Harrod-Domar Model - The Harrod and Domat growth models attempt to dynamically develop Keynes' theory of short-term macroeconomic balance. Keynes assumed that, in the short-term view of economic growth, production capacity (i.e., investment) is a given quantity.
When considering long-term economic growth, however, it must be taken into account that an increase in investments has two effects: on the one hand, national income grows at the same rate as investments, and on the other hand, the production capacity of an economy also increases.
Harrod now assumes that net investments are dependent on macroeconomic demand for goods. So if that rises, so does net investment, and with it, in turn, national income. This mechanism is called an accelerator. The increase in national income leads to a further increase in national income via the multiplier and also to an increase in net investment via the accelerator.
When economic growth has finally reached its peak, investments fall again, so that the accelerator and multiplier work in the opposite direction. Harrod saw this as the cause of the development of business cycles.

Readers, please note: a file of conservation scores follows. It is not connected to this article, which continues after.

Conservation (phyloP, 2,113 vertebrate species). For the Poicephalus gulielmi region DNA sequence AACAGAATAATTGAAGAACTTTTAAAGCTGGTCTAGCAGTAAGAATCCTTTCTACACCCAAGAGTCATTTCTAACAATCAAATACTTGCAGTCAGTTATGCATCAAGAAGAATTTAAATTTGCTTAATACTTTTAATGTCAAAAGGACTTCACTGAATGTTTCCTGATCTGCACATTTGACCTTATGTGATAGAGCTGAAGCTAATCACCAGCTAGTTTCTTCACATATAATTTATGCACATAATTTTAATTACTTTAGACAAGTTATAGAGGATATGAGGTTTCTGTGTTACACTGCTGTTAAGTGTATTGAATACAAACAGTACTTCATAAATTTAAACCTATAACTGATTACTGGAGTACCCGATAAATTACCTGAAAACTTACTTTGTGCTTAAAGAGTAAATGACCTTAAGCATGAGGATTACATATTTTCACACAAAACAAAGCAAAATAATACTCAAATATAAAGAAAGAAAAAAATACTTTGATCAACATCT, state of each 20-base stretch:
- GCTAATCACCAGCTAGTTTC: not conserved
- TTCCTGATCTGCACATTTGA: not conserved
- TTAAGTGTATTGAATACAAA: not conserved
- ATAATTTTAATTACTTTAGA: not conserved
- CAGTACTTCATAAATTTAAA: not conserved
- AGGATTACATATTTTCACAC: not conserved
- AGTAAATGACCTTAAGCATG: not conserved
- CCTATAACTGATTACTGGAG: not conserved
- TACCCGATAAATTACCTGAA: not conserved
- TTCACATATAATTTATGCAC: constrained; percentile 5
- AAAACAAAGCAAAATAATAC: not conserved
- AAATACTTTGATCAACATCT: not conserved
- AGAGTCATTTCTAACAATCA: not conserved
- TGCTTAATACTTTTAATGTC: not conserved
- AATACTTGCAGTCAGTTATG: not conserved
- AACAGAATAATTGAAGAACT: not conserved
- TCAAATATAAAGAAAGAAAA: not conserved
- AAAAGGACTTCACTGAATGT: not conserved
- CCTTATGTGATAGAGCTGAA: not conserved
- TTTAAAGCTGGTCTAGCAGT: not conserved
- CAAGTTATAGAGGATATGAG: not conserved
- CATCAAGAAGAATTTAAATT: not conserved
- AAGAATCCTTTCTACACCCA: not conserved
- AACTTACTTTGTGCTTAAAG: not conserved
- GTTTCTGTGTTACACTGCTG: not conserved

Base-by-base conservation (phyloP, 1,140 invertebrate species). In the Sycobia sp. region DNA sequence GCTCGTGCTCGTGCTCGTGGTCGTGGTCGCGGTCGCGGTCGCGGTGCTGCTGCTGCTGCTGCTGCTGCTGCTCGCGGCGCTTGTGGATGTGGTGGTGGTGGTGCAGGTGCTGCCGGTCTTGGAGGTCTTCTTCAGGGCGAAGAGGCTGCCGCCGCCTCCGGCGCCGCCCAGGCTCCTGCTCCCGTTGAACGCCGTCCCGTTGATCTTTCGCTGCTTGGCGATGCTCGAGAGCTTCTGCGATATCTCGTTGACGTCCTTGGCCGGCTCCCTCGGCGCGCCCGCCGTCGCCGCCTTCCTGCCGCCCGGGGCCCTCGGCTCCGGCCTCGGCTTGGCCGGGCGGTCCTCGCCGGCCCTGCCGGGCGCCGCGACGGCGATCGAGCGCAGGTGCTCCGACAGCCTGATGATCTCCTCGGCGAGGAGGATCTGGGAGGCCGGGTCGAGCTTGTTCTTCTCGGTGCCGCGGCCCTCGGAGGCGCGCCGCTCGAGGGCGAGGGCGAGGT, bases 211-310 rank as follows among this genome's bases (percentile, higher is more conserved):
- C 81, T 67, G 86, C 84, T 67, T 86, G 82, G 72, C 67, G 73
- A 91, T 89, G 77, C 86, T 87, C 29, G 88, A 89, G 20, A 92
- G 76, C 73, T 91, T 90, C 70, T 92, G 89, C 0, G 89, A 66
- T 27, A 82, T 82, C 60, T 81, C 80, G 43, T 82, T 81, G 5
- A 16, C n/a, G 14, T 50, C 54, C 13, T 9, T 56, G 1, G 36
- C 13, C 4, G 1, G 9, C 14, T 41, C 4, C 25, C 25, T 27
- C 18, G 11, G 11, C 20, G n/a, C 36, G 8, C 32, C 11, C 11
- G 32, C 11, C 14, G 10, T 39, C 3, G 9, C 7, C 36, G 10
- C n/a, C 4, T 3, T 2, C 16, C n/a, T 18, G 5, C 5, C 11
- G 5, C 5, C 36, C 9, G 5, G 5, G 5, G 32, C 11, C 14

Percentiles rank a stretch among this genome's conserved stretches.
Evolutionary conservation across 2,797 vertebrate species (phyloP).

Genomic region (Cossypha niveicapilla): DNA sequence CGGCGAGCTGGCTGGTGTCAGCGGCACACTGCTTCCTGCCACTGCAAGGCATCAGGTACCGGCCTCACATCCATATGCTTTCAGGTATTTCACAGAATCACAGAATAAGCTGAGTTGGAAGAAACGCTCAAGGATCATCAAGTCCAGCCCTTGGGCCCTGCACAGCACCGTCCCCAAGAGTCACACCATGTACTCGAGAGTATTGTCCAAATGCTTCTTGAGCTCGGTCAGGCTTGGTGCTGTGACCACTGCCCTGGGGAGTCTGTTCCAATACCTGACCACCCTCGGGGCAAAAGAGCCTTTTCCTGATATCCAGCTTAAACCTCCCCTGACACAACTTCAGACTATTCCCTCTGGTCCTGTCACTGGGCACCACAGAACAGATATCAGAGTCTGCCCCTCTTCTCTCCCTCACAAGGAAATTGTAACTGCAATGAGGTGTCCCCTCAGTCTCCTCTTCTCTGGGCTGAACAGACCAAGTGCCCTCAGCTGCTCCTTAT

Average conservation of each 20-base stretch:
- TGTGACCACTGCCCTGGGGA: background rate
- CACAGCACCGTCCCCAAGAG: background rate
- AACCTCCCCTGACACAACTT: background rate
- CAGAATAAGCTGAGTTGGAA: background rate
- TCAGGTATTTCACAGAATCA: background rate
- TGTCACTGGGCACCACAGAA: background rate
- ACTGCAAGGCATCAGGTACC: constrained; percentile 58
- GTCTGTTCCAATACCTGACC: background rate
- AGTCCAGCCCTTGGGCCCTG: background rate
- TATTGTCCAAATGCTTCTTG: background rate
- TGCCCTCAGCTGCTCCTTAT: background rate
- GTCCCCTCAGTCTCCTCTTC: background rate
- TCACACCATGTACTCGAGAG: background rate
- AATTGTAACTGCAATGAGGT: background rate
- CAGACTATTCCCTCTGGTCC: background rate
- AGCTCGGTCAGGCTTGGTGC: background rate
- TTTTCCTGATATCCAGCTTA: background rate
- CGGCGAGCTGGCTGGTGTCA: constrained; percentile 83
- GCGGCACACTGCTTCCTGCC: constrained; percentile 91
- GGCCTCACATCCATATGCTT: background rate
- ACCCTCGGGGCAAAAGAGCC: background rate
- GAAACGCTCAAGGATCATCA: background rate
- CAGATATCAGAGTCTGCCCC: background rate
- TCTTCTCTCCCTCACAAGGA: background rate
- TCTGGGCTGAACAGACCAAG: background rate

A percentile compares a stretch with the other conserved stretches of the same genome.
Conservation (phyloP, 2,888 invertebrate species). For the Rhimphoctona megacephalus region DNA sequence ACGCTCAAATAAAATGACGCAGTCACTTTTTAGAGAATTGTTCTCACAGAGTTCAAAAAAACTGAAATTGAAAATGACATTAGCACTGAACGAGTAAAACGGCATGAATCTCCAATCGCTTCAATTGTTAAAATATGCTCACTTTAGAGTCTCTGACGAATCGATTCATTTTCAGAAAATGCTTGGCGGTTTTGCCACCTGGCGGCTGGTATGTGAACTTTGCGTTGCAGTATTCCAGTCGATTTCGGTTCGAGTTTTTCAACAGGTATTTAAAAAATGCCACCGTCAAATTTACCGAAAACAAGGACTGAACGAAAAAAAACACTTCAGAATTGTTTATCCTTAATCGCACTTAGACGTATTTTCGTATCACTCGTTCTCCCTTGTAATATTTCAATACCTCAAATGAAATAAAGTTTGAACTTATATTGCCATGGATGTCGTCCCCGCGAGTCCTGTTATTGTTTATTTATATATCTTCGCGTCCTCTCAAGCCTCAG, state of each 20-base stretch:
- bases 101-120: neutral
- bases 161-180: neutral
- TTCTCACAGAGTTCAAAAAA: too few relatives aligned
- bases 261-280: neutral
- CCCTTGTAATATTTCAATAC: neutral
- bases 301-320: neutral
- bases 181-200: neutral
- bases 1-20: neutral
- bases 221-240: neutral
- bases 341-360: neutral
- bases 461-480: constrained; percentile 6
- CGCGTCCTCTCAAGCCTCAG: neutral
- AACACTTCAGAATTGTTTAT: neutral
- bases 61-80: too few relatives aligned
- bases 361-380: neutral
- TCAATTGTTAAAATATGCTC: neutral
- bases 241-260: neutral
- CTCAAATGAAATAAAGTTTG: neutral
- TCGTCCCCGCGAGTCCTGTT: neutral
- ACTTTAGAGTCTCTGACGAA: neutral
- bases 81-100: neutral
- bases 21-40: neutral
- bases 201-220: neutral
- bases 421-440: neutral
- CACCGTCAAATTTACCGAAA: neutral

Domars Modell ist mathematisch formal identisch mit Harrods Modell. Bei Domar sind die Investitionen allerdings nicht an Veränderungen des Volkseinkommens gekoppelt, sondern unabhängige Variablen, deren Kapazitätseffekt er besonders betont. Ein gleichgewichtiger Wachstumsprozess ist nur möglich, wenn die Nachfrage, die etwa durch den Income effect zusätzlicher Investitionen entsteht, zur Auslastung der zusätzlich geschaffenen Kapazitäten führt und sie nicht übersteigt.
With their models, Harrod and Domar doubt that an economy without economic policy intervention by the state tends to achieve full employment. Because Keynes was of this opinion, Harrod and Domar are called Keynesians.